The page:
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Catholic Faith Corner

Living in the Light
of Jesus Christ

Symbols at Mass

Again I’m relearning facts about the Eucharist from doing research for my book on the sacraments. This is making me pay more attention to our daily Masses. Hope this blog post does the same for you.

Candles are lit because Jesus is the Light of the world.

We sing because singing well is praying twice according to St. Augustine. Besides, voices combining to create one sound is a symbol of unity.

The Mass begins with the priest kissing the altar. He does this because the altar is a symbol of Christ, who is the priest and the victim of the sacrifice.

Before reading the Gospel, the priest makes the Sign of the Cross on a page. We stand to hear the proclamation. At the end, the priest kisses the Book of the Gospel. These are all ways to honor the Word of God. Jesus speaks to us in Scripture. You might listen to hear the verse he means for you personally that day.

During the Creed we bow at the words “by the power of the Holy Spirit he was born of the Virgin Mary, and became man.” This describes the fantastic incarnation, the moment when God, the almighty pure Spirit, took on flesh and blood for love of us. We adore God for this and so we bow.

The bread and wine are brought to the altar. They are not the only gifts we present to God. Formerly, people brought other things like animals, food for the poor. Today at this point money is brought up. Also, mentally we offer God ourselves: our work, joys, and sufferings.

The priest adds a little water to the wine. This symbolizes the union of humanity and divinity in Jesus.

Before the consecration, the priest washes his hands. This was practical long ago when he handled the things people brought up in the offertory, which may have been dirty. Today this washing is symbolic. It stands for his being purified of sin.

The Consecration

The priest lays his hands over the bread and wine and then makes a sign of the cross over them. He does this as he calls down the Holy Spirit, the One who brings about transubstantiation: the change in the substances of the bread and wine. Then Jesus becomes present in the consecrated bread and wine. Really, truly. It’s said that 70% of Catholics do not believe this! However, Jesus declared,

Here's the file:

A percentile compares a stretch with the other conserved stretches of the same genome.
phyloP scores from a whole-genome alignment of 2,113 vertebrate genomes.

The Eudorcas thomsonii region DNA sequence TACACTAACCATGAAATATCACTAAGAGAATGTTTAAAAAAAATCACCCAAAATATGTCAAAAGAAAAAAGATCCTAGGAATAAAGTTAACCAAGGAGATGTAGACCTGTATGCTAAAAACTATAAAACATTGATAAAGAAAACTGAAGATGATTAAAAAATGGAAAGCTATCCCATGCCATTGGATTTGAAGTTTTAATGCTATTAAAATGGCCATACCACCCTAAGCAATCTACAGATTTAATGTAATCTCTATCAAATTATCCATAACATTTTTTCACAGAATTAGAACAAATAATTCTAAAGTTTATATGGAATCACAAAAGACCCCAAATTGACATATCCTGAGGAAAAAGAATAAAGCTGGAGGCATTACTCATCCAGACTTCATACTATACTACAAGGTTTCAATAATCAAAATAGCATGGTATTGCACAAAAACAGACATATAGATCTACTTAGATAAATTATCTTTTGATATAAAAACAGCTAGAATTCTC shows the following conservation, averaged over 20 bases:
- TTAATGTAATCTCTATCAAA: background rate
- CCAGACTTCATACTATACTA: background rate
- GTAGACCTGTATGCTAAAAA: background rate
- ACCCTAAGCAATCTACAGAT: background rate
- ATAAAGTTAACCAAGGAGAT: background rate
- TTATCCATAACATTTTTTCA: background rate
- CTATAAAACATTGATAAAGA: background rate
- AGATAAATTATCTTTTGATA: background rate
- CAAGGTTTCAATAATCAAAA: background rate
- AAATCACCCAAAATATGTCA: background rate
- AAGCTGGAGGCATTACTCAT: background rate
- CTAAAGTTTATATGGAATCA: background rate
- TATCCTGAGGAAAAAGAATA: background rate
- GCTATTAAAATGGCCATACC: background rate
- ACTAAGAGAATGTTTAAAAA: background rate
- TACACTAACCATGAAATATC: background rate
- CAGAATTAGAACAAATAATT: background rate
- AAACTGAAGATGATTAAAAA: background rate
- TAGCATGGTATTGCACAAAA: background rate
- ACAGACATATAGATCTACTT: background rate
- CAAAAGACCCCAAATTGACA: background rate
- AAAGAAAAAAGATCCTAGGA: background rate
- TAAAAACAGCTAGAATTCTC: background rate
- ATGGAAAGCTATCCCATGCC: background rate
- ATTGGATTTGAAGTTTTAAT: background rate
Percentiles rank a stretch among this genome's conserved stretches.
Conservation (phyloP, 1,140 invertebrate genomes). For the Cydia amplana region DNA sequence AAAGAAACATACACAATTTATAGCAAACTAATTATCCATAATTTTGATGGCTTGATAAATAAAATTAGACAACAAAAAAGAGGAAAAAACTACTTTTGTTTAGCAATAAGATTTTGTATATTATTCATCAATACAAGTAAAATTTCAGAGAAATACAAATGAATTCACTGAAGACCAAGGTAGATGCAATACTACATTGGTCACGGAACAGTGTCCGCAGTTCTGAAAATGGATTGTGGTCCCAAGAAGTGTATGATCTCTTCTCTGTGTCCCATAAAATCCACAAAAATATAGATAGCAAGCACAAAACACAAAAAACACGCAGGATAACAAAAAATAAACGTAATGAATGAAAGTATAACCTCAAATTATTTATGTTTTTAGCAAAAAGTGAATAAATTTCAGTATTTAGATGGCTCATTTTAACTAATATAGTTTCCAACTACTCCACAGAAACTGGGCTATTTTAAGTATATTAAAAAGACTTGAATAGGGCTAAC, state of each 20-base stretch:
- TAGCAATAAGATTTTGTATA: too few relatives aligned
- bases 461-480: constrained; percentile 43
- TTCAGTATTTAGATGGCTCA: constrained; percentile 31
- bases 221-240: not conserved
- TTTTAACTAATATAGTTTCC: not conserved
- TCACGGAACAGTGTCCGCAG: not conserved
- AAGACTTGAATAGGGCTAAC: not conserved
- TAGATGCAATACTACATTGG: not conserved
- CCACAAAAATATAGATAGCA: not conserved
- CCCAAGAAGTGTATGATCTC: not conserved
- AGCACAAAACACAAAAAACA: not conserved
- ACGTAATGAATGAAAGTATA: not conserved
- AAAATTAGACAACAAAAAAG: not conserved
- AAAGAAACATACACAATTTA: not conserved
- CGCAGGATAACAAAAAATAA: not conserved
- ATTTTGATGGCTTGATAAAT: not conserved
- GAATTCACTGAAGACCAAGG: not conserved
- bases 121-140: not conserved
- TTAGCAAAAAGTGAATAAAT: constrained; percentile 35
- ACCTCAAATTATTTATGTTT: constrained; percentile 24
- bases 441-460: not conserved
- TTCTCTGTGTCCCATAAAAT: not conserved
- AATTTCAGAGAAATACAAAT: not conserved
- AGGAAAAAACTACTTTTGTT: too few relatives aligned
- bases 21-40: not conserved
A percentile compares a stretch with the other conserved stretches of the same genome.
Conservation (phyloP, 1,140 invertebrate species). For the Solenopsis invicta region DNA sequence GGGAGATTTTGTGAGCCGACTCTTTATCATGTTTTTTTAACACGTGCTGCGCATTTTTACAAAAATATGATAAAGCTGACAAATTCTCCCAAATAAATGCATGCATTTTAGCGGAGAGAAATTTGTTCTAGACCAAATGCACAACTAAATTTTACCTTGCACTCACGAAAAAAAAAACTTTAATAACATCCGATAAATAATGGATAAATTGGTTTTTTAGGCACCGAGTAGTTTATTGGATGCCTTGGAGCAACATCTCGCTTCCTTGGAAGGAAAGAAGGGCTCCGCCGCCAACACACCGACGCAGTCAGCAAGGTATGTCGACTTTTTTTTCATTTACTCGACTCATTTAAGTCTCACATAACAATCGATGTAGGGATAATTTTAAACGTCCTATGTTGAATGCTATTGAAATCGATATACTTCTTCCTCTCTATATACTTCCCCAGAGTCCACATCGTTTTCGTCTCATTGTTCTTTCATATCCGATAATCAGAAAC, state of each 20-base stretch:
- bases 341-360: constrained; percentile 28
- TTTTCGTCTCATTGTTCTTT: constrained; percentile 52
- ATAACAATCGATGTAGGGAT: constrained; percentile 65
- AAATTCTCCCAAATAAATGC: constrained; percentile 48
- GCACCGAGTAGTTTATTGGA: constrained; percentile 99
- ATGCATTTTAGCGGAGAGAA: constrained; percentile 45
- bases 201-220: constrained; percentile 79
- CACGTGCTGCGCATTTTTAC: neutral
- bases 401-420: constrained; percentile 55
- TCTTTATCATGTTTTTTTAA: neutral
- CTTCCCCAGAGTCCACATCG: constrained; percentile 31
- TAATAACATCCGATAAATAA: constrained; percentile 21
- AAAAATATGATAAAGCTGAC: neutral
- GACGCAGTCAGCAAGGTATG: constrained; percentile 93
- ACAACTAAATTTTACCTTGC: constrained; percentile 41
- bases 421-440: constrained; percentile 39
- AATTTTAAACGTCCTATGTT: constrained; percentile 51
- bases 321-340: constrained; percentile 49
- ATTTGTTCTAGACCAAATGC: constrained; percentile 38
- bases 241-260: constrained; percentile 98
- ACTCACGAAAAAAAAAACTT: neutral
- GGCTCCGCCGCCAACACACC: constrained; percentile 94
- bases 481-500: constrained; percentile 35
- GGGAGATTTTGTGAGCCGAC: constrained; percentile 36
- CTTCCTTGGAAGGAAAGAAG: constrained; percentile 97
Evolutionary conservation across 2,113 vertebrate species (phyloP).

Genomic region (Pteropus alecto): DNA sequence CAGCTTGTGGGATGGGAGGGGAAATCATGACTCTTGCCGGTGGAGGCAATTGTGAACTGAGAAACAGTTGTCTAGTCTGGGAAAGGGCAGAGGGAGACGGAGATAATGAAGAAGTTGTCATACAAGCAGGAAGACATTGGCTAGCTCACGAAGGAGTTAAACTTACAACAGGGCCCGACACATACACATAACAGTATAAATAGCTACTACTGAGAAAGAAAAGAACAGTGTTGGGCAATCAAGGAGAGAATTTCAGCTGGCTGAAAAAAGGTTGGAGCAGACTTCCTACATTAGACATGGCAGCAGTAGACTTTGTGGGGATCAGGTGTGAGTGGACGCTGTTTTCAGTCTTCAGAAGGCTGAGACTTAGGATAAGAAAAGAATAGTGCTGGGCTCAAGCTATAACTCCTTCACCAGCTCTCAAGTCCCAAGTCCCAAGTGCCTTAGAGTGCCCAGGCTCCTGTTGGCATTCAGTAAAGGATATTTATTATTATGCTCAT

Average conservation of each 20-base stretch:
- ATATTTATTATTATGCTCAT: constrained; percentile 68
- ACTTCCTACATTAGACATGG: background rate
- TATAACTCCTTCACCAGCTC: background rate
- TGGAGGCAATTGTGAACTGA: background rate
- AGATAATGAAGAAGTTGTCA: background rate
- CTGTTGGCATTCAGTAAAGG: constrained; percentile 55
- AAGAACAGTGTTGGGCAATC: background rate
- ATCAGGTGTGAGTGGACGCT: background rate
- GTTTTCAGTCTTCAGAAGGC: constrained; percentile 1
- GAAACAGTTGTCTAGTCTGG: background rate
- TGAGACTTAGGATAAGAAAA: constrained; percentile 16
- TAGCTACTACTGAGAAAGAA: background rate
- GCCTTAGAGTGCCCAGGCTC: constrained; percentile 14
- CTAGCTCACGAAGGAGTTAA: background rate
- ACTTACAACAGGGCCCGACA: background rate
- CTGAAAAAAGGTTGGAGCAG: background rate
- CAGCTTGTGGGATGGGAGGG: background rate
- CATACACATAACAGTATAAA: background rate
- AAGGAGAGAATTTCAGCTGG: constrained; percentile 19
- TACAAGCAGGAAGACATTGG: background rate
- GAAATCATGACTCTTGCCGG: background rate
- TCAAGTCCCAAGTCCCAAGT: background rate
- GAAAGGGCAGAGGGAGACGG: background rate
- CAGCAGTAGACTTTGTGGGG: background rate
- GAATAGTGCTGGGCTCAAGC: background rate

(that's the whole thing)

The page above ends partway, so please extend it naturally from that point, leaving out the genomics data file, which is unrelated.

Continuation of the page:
“Those who eat my flesh and drink my blood have eternal life, and I will raise them up on the last day; for my flesh is true food and my blood is true drink. Those who eat my flesh and drink my blood abide in me and I in them” (John 6: 54-56).

Hearing those words, some disciples walked away. Jews did not consume blood. To them this sounded horrific. Yet, Jesus did not call them back, saying, “I’m only using a figure of speech” or “I’m just kidding.”

At the end of the Eucharistic prayer there is the Doxology:

Through him, and with him, and in him,
O God, almighty Father,
in the unity of the Holy Spirit,
all glory and honor is yours,
for ever and ever.

The “Amen” that follows is the most important one of the Mass. We are saying yes to the great glory due to our Triune God. St. Jerome reported that in Rome when Amen was proclaimed, all the pagan temples trembled. The Amen should be like a thunderclap.

The priest breaks the sacred host, the Fraction Rite, because this is what Jesus did at the Last Supper. In fact, at first the Mass was called the Breaking of Bread.” The two disciples on the way to Emmaus recognized Jesus when he broke bread.

Then the priest breaks off a piece of the sacred host and drops it into the sacred wine. This co-mingling stands for the resurrection when the blood of Christ will return to his body.

Communion

When we are presented with the body and blood of Christ, we respond, “Amen.” This is an act of faith. We mean we believe this miracle.

The fact that we are all partaking of the same meal indicates that we are all one in Christ.

When we are dismissed, we are sent to take Christ into the world. The word Mass is derived from the Latin word missa, which means “sent.”

• What was the most memorable Mass you ever participated in?

• What do you pray after receiving Communion?

• What is your favorite part of the Mass? Second favorite?

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